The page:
David Fincher’s Gone Girl was the Opening Night film at the 52nd New York Film Festival, and is now in wide release.
Anyone could see from the elaborate run-up to the release of Gone Girl that this Gillian Flynn adaptation might provoke a variety of interpretations, but perhaps the most palpable discrepancy arises out of the filmmaker himself. To judge from Girl with the Dragon Tattoo and his latest, David Fincher believes he is crafting demonically clever and attuned anatomies (or postmortems) of complex contemporary relationships, all through that most respectable of mediums, the disreputable thriller. Of Gone Girl, he’s spoken in interviews especially eloquently of the promises and wagers of marriage and the ferocious intrusion of lived emotional reality, setting up the film’s missing-person suspense as a scary but often comically macabre embodiment of that fraught bond.
But in its dully paranoid revenge scenario in Main Street USA, Gone Girl consistently postures at being more clever than it actually is.
In the story’s dual telling, Nick (Ben Affleck) seems oddly unmoved when faced with the apparently violent disappearance of his wife, Amy (Rosamund Pike), from the house they can’t afford; her own journey is recounted in alternating sequences, but the convergence grows only more disappointing rather than intriguing. Fincher’s hitching the film to Nick’s experience whilst shading Amy’s self-conscious side as melodramatic confessional (even with Pike’s diligently cool characterization) builds a blind spot into the film which renders its plumbing of harsh truths behind dark urges something of a nonstarter.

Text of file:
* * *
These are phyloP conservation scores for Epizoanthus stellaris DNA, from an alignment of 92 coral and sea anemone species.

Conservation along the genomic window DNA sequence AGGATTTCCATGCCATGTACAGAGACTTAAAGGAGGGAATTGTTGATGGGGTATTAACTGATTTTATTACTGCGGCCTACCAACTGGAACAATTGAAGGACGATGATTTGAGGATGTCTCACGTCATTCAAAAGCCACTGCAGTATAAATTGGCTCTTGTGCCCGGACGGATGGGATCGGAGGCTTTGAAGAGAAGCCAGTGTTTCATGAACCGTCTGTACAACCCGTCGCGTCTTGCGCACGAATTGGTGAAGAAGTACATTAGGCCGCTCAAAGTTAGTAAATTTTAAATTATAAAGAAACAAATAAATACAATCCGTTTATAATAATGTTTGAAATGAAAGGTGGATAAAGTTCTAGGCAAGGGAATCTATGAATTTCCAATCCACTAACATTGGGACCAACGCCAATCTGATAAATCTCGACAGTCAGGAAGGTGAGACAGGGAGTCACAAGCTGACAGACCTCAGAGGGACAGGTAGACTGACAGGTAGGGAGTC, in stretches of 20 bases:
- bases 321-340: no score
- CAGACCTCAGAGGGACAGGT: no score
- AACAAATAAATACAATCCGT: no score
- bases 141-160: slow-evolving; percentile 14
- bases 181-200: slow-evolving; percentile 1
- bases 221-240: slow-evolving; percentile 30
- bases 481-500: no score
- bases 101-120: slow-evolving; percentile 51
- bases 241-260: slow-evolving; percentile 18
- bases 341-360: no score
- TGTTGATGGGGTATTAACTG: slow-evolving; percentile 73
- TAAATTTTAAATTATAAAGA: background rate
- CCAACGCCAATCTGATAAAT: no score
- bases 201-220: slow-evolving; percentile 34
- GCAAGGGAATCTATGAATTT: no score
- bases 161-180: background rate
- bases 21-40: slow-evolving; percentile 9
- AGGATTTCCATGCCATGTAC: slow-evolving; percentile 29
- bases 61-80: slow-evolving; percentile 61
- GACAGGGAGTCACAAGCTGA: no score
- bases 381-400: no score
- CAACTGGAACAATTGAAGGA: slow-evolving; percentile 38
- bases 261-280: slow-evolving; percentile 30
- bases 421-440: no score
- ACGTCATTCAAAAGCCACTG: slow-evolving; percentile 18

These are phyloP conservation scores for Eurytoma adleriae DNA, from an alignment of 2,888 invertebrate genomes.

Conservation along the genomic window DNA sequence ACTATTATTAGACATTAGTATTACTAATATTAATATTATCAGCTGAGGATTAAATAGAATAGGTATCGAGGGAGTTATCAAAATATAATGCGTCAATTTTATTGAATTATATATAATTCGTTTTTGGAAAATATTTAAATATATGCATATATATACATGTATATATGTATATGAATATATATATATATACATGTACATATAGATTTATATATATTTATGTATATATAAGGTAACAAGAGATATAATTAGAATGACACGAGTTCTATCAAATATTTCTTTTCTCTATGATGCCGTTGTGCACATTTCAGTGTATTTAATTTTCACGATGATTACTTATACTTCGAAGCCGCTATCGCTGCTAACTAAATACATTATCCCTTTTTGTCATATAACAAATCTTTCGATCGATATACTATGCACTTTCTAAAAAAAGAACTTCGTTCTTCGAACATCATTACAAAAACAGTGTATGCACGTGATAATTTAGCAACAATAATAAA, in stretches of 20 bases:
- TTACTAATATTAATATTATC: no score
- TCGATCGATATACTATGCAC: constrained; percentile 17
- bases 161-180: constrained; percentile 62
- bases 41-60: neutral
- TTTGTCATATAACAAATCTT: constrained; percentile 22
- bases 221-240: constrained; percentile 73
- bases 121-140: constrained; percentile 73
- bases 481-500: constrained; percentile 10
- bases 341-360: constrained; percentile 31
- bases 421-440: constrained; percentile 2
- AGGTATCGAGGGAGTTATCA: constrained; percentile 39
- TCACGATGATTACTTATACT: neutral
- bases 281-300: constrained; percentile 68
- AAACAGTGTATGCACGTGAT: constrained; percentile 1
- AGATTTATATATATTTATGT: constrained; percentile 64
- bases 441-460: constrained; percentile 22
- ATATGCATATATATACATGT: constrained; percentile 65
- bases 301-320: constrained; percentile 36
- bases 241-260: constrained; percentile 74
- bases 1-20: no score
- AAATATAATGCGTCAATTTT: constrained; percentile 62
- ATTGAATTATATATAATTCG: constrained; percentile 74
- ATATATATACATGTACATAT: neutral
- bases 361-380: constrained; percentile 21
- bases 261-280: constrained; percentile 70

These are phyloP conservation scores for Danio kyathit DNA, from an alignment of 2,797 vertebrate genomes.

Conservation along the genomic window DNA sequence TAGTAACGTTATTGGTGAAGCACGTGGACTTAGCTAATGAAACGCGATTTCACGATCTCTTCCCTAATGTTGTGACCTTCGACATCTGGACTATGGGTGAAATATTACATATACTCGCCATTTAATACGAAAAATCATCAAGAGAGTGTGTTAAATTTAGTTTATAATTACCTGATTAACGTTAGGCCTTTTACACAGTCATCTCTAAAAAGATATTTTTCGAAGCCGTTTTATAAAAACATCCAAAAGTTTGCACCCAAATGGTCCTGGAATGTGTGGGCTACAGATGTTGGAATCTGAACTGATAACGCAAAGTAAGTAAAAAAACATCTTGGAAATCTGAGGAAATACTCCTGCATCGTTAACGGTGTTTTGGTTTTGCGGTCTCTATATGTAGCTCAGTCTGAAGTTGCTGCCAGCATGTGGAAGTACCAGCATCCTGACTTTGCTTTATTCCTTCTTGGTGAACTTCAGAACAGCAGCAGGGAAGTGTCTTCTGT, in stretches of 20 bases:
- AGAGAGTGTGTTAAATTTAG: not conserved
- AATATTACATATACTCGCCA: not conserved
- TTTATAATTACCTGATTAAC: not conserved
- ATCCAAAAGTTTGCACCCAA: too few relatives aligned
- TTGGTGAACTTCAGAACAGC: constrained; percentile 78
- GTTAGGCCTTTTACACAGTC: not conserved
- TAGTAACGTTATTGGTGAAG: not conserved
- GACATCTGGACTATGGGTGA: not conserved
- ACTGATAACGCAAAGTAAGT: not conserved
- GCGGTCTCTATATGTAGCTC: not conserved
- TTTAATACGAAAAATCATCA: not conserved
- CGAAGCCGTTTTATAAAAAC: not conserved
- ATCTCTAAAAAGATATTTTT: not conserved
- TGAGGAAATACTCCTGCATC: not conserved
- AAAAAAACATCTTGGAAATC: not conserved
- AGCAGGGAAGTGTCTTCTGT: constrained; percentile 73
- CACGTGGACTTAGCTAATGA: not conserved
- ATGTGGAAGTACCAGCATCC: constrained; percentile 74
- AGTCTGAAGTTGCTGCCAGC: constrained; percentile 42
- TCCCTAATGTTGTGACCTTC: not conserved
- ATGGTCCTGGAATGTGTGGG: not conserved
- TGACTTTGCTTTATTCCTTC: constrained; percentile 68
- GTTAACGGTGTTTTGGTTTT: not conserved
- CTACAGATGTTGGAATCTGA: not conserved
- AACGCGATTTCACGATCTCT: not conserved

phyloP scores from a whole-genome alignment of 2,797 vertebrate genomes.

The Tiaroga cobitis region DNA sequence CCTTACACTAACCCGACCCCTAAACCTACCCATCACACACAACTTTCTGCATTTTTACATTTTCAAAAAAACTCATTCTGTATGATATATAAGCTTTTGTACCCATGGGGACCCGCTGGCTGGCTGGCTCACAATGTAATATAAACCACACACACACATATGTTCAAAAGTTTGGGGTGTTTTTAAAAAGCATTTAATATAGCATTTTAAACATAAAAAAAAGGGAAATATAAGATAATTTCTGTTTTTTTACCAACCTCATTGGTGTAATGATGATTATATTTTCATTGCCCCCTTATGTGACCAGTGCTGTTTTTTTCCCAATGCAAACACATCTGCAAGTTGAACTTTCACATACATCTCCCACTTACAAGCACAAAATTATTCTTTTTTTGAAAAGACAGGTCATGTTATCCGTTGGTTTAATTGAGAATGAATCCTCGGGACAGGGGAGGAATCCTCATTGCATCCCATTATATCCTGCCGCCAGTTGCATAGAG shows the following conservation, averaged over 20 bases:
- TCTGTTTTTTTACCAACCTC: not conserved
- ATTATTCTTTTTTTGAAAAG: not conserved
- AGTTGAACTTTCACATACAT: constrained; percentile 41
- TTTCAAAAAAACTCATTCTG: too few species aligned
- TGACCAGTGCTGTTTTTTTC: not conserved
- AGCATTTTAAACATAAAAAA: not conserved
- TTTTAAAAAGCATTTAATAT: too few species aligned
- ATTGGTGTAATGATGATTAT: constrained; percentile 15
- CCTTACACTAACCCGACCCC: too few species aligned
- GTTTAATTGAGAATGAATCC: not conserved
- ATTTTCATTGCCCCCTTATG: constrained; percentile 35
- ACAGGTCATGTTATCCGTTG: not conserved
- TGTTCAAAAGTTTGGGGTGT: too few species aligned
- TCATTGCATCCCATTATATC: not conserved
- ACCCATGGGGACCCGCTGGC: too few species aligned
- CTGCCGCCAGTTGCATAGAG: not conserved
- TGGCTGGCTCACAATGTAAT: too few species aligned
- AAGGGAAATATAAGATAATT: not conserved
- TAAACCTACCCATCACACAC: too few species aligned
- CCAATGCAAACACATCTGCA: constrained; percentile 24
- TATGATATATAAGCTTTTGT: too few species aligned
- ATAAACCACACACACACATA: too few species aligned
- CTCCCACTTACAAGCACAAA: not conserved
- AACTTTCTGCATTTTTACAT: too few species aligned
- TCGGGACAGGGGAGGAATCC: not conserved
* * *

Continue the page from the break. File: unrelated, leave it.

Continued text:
Gone Girl does offer the spectacle of utter self-assurance in its visual craft, with Fincher finding new ways to stage scenes that feel familiar from countless film noirs (which had the virtue of compactness). It’s also fascinating to watch how contemplating wealth and class can sometimes galvanize (The Social Network) and other times short-circuit Fincher’s narrative brain (cf. his compulsion with creating and shattering fantasies of absolute control, most obviously in Panic Room and The Game). But as baroquely demonstrated in his high-water mark Zodiac, Fincher’s interest in the dispersal of information and unspooling of a tale appear to inspire him at times more than his characters, hence the focus on Nick’s attempt to manage his public image with his lawyer (Tyler Perry) in the face of mounting outrage. Competing stories, indeed, but for Fincher, it might just be that nobody wins.